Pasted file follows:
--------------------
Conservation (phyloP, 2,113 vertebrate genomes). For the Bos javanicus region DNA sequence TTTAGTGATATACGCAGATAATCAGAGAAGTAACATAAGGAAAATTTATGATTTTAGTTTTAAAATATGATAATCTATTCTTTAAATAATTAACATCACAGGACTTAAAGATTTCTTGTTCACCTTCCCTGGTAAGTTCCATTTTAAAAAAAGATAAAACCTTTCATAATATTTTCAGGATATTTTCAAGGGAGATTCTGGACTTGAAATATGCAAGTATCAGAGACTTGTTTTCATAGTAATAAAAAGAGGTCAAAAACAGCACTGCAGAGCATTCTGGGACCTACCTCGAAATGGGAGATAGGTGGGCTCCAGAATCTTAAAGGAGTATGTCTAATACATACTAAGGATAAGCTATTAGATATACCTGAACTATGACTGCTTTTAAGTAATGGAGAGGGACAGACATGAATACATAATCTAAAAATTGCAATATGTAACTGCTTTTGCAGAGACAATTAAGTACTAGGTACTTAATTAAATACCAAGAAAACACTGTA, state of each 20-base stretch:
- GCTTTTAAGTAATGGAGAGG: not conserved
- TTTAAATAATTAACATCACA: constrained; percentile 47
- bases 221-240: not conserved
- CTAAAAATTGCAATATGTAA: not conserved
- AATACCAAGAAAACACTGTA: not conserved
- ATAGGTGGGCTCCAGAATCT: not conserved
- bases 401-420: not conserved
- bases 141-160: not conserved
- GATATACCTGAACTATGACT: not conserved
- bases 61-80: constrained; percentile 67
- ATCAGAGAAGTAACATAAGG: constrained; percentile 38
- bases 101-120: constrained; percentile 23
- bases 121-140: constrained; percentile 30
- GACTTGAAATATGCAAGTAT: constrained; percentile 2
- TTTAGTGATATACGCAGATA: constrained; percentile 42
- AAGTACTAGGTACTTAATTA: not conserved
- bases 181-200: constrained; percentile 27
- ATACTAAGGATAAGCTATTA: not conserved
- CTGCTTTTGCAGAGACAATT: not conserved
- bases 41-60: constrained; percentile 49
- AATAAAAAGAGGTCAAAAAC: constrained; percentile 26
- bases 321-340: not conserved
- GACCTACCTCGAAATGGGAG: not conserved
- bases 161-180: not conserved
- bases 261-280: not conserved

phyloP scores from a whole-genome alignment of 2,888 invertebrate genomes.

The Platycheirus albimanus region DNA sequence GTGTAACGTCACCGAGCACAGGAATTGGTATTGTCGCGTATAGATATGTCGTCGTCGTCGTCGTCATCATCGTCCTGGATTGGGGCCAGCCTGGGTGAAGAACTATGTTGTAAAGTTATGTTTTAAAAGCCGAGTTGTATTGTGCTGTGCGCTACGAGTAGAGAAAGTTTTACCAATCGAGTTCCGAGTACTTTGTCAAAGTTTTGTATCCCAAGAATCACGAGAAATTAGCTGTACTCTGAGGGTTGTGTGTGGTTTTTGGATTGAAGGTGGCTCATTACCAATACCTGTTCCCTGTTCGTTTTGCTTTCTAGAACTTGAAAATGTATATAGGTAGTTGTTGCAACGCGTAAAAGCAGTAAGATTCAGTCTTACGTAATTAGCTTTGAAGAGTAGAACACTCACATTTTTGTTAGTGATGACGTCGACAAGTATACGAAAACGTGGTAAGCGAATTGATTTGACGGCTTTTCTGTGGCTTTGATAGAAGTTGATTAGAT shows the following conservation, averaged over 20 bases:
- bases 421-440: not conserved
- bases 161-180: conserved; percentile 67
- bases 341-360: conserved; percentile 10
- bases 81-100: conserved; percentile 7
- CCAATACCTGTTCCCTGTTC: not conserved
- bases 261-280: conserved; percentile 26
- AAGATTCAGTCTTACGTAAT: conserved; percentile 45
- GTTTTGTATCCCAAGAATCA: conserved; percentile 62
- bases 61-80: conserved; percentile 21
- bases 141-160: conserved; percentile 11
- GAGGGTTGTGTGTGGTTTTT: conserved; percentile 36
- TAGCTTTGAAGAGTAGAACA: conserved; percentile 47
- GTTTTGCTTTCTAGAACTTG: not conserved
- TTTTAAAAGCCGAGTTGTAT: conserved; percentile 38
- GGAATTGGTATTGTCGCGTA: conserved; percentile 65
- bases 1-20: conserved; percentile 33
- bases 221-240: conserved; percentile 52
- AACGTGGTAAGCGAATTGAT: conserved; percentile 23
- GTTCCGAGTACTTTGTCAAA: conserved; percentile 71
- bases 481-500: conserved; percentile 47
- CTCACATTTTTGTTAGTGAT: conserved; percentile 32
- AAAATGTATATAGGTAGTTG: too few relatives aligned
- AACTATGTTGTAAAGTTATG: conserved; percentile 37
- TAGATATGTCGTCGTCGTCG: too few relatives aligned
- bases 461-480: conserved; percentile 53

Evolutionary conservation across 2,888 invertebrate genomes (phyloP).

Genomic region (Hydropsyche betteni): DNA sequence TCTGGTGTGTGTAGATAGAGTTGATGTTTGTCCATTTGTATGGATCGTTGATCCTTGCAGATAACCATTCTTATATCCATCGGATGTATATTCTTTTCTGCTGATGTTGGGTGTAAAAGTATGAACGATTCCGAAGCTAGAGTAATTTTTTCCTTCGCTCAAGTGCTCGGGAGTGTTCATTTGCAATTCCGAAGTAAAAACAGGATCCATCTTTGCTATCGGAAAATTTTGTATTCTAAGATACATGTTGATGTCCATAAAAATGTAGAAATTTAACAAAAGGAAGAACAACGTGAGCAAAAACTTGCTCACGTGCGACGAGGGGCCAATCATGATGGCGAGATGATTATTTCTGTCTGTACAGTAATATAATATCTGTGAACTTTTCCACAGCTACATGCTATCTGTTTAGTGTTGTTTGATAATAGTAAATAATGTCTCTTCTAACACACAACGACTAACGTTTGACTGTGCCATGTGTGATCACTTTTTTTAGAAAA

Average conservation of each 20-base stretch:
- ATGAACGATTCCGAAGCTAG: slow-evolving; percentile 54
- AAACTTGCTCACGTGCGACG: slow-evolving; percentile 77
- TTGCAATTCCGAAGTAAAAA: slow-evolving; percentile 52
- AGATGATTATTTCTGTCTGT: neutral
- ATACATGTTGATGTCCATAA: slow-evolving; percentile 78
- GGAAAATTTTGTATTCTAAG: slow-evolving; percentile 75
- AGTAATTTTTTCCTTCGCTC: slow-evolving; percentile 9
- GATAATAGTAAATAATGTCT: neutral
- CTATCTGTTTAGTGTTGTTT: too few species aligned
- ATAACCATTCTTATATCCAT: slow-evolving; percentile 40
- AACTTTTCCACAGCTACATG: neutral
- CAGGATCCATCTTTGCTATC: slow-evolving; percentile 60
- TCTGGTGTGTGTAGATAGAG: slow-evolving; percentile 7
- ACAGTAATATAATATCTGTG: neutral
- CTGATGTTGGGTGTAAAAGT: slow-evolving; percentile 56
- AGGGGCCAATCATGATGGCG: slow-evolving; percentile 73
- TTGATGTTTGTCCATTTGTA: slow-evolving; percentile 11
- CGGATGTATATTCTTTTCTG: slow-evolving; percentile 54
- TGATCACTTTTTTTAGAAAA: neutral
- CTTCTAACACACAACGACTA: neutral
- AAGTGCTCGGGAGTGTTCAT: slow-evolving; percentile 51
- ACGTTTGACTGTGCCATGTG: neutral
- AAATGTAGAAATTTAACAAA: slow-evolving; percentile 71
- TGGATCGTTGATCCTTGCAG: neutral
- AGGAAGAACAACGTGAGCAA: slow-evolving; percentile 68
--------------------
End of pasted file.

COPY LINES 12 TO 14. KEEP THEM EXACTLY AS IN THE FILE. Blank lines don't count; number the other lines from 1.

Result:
- ATCAGAGAAGTAACATAAGG: constrained; percentile 38
- bases 101-120: constrained; percentile 23
- bases 121-140: constrained; percentile 30